Third Thursday Event Spotlighting 20th-Century Turners Falls-Documentary about Renaissance Community

Spirit in Flesh

Renaissance Community Tour Bus, early 1970’s. Photo by Dan Brown.

By Cori Urban | Special to The Republican
on September 09, 2014-MONTAGUE –Twentieth Century Turners Falls will be in the spotlight as RiverCulture’s Third Thursday event focuses on water power on the Connecticut River, the Renaissance Community and the role of women in industrial age factory work.

There will be Polish food and Irish music as well as a tour of Our Lady of Czestochowa Church with a talk about the secrets of great architectural photography on Sept. 18.

“It’s really about the impact of different populations,” said Suzanne K. LoManto, director of Turners Falls RiverCulture. “In the early 20th Century, Polish traditions–also Irish, French Canadian and German–made a tremendous impact on the history of Turners Falls. The Renaissance Community did something similar, but instead of sharing a national heritage, they shared a vision for the future; life in Turners Falls changed quickly, for better and sometimes worse.”

The Brotherhood of the Spirit–renamed Renaissance Community in 1974–was one of the largest and most enduring communes in the northeast United States with property in Montague and Gill.

It will be featured during the Thursday, Sept. 18, event which takes place at locations in downtown Turners Falls, a village of the Town of Montague, from 6 to 10 p.m. It will include exhibitions, talks, performances, installations, film and workshops about the history of Turners Falls.

“White Coal a documentary about water power on the Connecticut River and “Dams!” will be shown at the Great Falls Discovery Center, 2 Avenue A, at 6 p.m. Local historian Ed Gregory will give an audio-visual presentation on the evolution of the dams and waterpower in Turners Falls. Through historic images, he captures the pulse of a thriving industrial town built along the powerful Connecticut River.

“Free Spirits,” a documentary about the Renaissance Community by Bruce Geisler, will be shown at The Shea Theater, 71 Avenue A, at 7 p.m. Photos and ephemera from the period will be on display, and there will be a question-and-answer session with former members after the film.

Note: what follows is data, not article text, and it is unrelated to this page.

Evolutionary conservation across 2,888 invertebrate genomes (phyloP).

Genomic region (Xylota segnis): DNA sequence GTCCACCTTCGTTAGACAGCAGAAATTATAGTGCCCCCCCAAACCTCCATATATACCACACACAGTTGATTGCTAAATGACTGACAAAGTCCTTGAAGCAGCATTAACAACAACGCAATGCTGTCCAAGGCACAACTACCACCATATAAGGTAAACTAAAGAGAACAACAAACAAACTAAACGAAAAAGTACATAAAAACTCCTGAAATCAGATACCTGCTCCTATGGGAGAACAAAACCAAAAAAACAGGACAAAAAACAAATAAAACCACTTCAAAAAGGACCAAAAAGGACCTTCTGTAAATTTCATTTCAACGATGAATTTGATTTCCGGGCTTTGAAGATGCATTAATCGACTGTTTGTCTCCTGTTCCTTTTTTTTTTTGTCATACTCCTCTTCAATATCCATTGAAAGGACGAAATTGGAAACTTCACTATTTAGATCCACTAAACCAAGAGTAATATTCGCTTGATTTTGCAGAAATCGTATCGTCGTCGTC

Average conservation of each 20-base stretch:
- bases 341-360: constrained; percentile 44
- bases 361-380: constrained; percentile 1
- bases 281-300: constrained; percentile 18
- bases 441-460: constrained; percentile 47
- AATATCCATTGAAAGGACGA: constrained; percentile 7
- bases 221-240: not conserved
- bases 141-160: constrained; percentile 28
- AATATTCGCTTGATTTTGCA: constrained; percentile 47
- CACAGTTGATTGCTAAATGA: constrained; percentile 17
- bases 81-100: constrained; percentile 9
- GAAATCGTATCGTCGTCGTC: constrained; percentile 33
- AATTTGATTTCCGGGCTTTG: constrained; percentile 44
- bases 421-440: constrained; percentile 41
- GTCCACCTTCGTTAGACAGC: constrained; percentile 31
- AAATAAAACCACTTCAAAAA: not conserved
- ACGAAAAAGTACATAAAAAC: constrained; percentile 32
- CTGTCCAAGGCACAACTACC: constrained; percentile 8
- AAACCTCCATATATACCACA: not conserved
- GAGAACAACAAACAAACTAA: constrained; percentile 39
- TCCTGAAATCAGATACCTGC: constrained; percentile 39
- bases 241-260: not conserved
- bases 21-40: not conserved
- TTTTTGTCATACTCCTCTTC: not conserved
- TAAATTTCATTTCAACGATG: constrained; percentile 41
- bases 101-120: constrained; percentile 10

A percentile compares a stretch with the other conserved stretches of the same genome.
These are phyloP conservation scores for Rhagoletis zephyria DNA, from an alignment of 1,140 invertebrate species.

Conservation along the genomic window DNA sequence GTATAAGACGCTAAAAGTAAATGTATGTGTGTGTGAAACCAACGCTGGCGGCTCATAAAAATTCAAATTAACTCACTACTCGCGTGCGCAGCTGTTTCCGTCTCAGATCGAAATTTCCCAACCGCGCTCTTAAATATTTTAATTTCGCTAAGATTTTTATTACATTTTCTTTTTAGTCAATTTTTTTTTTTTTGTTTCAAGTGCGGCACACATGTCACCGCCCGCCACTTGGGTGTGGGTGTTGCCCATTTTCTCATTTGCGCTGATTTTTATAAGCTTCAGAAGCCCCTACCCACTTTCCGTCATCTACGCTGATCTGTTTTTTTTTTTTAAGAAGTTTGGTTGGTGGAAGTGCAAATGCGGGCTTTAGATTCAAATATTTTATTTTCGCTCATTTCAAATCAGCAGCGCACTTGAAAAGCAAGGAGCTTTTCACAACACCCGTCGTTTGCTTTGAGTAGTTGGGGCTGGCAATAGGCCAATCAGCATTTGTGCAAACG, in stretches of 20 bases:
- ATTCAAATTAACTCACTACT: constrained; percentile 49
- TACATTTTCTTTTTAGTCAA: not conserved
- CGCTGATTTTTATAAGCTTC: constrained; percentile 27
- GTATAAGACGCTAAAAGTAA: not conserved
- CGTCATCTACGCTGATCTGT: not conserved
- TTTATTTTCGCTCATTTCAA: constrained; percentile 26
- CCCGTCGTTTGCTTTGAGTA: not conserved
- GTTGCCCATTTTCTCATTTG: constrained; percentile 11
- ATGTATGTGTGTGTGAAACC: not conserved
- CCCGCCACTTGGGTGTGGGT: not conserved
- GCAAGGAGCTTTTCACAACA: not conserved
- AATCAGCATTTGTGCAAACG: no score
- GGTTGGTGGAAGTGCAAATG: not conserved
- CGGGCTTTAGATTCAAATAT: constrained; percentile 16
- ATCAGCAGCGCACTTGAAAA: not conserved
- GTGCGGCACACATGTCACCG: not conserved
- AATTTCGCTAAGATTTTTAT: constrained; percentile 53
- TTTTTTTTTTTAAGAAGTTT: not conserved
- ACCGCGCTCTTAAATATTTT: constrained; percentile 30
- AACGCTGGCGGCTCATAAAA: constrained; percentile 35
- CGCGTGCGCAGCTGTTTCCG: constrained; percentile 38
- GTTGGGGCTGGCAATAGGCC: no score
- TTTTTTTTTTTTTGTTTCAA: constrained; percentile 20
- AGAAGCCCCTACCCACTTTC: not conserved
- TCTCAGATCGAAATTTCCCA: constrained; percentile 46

The non-profit Community Resource Foundation will sell DVDs of “Free Spirits.”

On the Avenue during the evening, there will be free Polish food and Irish music by Conway fiddler Kenny Butler.

There will be an Avenue A Walking History Tour with Sue Sansoucie from 5:30 to 7 p.m.

“Many Yesterdays,” a video installation created by RiverCulture at 106 Avenue A, will include historic still photos and early, moving images of Turners Falls projected outside.

“The Spirit of Creativity” will be at Avenue A Storefront Galleries, 106-112 Avenue A, featuring an exhibition of new and period art by former Renaissance Community members.

An installation by Marykate Smith Despres, an examination of the role of women in industrial age factory work, will be on view at Spinner Park, at the corner of Avenue A and Fourth Street, from Sept. 18-21.

“Light and Architecture,” a free photography workshop with Beth Reynolds, will take place during the RiverCulture event at Our Lady of Czestochowa Church, 84 K Street, at 6:15 p.m. Participants will tour the church and learn about architectural photography. Working with natural light will also be discussed. Bring your camera and a tripod. Registration is required: riverculture@gmail.com.

Turners was once a thriving industrial town, but it has seen hard times with the closing of a paper mill, cutlery, cotton mill and other businesses. But “Turners Falls is definitely moving in the right direction,” LoManto said. “There is a strong spirit of friendship and many volunteer collaborations for the betterment of the town. The arts are alive, and business is growing. There is encouraging news everywhere.”

She hopes people will attend the Third Thursday events—which will appeal to a broader audience that just Turners Falls folks past and present–and have a good time downtown. “There is an educational aspect to this month’s Third Thursday event, but much of the material is presented through music, film, photography, video and visual arts. And food. We’re having golumpki.”

Third Thursday Turners Falls is a monthly arts, culture and downtown business night featuring art exhibits, open studios, musical performances, walking tours, theater, invited artisans and other attractions in the village as well as extended open hours at participating venues.

For more information, go online to www.turnersfallsriverculture.org

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